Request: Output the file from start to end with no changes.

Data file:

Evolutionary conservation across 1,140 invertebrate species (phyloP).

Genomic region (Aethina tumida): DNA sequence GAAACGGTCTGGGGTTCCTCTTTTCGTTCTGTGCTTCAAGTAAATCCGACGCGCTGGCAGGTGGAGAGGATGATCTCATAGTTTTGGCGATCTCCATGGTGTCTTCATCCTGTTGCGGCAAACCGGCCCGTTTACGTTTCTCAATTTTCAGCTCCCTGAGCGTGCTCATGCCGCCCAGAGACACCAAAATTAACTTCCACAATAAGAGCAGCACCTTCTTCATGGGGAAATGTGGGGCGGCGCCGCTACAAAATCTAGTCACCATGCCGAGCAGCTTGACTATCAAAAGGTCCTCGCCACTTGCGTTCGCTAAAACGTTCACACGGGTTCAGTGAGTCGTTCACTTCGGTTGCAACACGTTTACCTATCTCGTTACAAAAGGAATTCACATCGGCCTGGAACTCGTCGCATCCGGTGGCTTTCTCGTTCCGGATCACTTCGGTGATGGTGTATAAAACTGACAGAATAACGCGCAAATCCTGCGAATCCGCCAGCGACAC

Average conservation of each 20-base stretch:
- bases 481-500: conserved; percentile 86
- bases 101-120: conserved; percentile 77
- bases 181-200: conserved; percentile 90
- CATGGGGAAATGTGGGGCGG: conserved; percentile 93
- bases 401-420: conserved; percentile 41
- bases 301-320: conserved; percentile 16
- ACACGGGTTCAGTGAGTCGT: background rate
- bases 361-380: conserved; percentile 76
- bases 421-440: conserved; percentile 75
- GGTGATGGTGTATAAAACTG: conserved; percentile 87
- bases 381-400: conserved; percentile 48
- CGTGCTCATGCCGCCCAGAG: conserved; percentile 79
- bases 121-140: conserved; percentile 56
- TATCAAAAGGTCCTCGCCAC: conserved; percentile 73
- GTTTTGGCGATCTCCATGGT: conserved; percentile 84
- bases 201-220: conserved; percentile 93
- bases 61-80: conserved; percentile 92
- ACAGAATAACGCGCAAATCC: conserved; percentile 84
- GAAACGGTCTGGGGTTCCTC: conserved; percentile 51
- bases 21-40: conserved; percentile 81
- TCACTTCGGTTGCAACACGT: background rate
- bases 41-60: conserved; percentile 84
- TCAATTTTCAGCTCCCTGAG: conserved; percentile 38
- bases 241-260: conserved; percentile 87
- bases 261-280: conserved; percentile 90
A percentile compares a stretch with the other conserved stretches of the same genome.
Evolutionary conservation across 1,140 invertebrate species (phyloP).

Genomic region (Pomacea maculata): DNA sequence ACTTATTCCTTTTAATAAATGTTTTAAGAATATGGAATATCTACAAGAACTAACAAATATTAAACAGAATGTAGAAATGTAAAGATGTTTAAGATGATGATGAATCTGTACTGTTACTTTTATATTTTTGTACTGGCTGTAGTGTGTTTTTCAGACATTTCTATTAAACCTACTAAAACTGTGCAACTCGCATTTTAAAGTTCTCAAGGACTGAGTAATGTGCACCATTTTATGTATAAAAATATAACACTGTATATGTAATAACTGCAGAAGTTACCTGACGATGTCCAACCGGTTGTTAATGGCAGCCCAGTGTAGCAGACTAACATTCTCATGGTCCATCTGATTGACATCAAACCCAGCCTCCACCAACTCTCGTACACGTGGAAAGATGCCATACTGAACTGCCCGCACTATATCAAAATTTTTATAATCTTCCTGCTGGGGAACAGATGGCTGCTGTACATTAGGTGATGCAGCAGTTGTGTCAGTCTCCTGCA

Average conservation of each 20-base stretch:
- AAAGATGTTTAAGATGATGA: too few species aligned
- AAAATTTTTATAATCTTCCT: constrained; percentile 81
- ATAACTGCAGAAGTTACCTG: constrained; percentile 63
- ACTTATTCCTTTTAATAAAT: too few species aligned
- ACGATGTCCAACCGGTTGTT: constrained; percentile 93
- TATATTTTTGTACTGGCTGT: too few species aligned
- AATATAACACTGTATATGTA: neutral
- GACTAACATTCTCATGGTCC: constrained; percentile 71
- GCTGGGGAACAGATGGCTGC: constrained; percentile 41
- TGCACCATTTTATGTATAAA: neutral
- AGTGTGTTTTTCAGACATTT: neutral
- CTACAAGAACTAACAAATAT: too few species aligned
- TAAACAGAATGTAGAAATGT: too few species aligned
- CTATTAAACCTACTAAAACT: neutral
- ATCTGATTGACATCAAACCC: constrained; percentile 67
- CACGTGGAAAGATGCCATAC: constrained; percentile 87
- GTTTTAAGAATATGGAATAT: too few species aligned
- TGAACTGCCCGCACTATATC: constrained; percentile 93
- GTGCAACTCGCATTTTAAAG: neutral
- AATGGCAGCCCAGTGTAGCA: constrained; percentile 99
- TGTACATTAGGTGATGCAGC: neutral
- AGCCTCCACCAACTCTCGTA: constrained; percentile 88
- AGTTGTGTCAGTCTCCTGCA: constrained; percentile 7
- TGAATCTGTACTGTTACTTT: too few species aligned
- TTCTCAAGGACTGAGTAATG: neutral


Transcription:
Evolutionary conservation across 1,140 invertebrate species (phyloP).

Genomic region (Aethina tumida): DNA sequence GAAACGGTCTGGGGTTCCTCTTTTCGTTCTGTGCTTCAAGTAAATCCGACGCGCTGGCAGGTGGAGAGGATGATCTCATAGTTTTGGCGATCTCCATGGTGTCTTCATCCTGTTGCGGCAAACCGGCCCGTTTACGTTTCTCAATTTTCAGCTCCCTGAGCGTGCTCATGCCGCCCAGAGACACCAAAATTAACTTCCACAATAAGAGCAGCACCTTCTTCATGGGGAAATGTGGGGCGGCGCCGCTACAAAATCTAGTCACCATGCCGAGCAGCTTGACTATCAAAAGGTCCTCGCCACTTGCGTTCGCTAAAACGTTCACACGGGTTCAGTGAGTCGTTCACTTCGGTTGCAACACGTTTACCTATCTCGTTACAAAAGGAATTCACATCGGCCTGGAACTCGTCGCATCCGGTGGCTTTCTCGTTCCGGATCACTTCGGTGATGGTGTATAAAACTGACAGAATAACGCGCAAATCCTGCGAATCCGCCAGCGACAC

Average conservation of each 20-base stretch:
- bases 481-500: conserved; percentile 86
- bases 101-120: conserved; percentile 77
- bases 181-200: conserved; percentile 90
- CATGGGGAAATGTGGGGCGG: conserved; percentile 93
- bases 401-420: conserved; percentile 41
- bases 301-320: conserved; percentile 16
- ACACGGGTTCAGTGAGTCGT: background rate
- bases 361-380: conserved; percentile 76
- bases 421-440: conserved; percentile 75
- GGTGATGGTGTATAAAACTG: conserved; percentile 87
- bases 381-400: conserved; percentile 48
- CGTGCTCATGCCGCCCAGAG: conserved; percentile 79
- bases 121-140: conserved; percentile 56
- TATCAAAAGGTCCTCGCCAC: conserved; percentile 73
- GTTTTGGCGATCTCCATGGT: conserved; percentile 84
- bases 201-220: conserved; percentile 93
- bases 61-80: conserved; percentile 92
- ACAGAATAACGCGCAAATCC: conserved; percentile 84
- GAAACGGTCTGGGGTTCCTC: conserved; percentile 51
- bases 21-40: conserved; percentile 81
- TCACTTCGGTTGCAACACGT: background rate
- bases 41-60: conserved; percentile 84
- TCAATTTTCAGCTCCCTGAG: conserved; percentile 38
- bases 241-260: conserved; percentile 87
- bases 261-280: conserved; percentile 90
A percentile compares a stretch with the other conserved stretches of the same genome.
Evolutionary conservation across 1,140 invertebrate species (phyloP).

Genomic region (Pomacea maculata): DNA sequence ACTTATTCCTTTTAATAAATGTTTTAAGAATATGGAATATCTACAAGAACTAACAAATATTAAACAGAATGTAGAAATGTAAAGATGTTTAAGATGATGATGAATCTGTACTGTTACTTTTATATTTTTGTACTGGCTGTAGTGTGTTTTTCAGACATTTCTATTAAACCTACTAAAACTGTGCAACTCGCATTTTAAAGTTCTCAAGGACTGAGTAATGTGCACCATTTTATGTATAAAAATATAACACTGTATATGTAATAACTGCAGAAGTTACCTGACGATGTCCAACCGGTTGTTAATGGCAGCCCAGTGTAGCAGACTAACATTCTCATGGTCCATCTGATTGACATCAAACCCAGCCTCCACCAACTCTCGTACACGTGGAAAGATGCCATACTGAACTGCCCGCACTATATCAAAATTTTTATAATCTTCCTGCTGGGGAACAGATGGCTGCTGTACATTAGGTGATGCAGCAGTTGTGTCAGTCTCCTGCA

Average conservation of each 20-base stretch:
- AAAGATGTTTAAGATGATGA: too few species aligned
- AAAATTTTTATAATCTTCCT: constrained; percentile 81
- ATAACTGCAGAAGTTACCTG: constrained; percentile 63
- ACTTATTCCTTTTAATAAAT: too few species aligned
- ACGATGTCCAACCGGTTGTT: constrained; percentile 93
- TATATTTTTGTACTGGCTGT: too few species aligned
- AATATAACACTGTATATGTA: neutral
- GACTAACATTCTCATGGTCC: constrained; percentile 71
- GCTGGGGAACAGATGGCTGC: constrained; percentile 41
- TGCACCATTTTATGTATAAA: neutral
- AGTGTGTTTTTCAGACATTT: neutral
- CTACAAGAACTAACAAATAT: too few species aligned
- TAAACAGAATGTAGAAATGT: too few species aligned
- CTATTAAACCTACTAAAACT: neutral
- ATCTGATTGACATCAAACCC: constrained; percentile 67
- CACGTGGAAAGATGCCATAC: constrained; percentile 87
- GTTTTAAGAATATGGAATAT: too few species aligned
- TGAACTGCCCGCACTATATC: constrained; percentile 93
- GTGCAACTCGCATTTTAAAG: neutral
- AATGGCAGCCCAGTGTAGCA: constrained; percentile 99
- TGTACATTAGGTGATGCAGC: neutral
- AGCCTCCACCAACTCTCGTA: constrained; percentile 88
- AGTTGTGTCAGTCTCCTGCA: constrained; percentile 7
- TGAATCTGTACTGTTACTTT: too few species aligned
- TTCTCAAGGACTGAGTAATG: neutral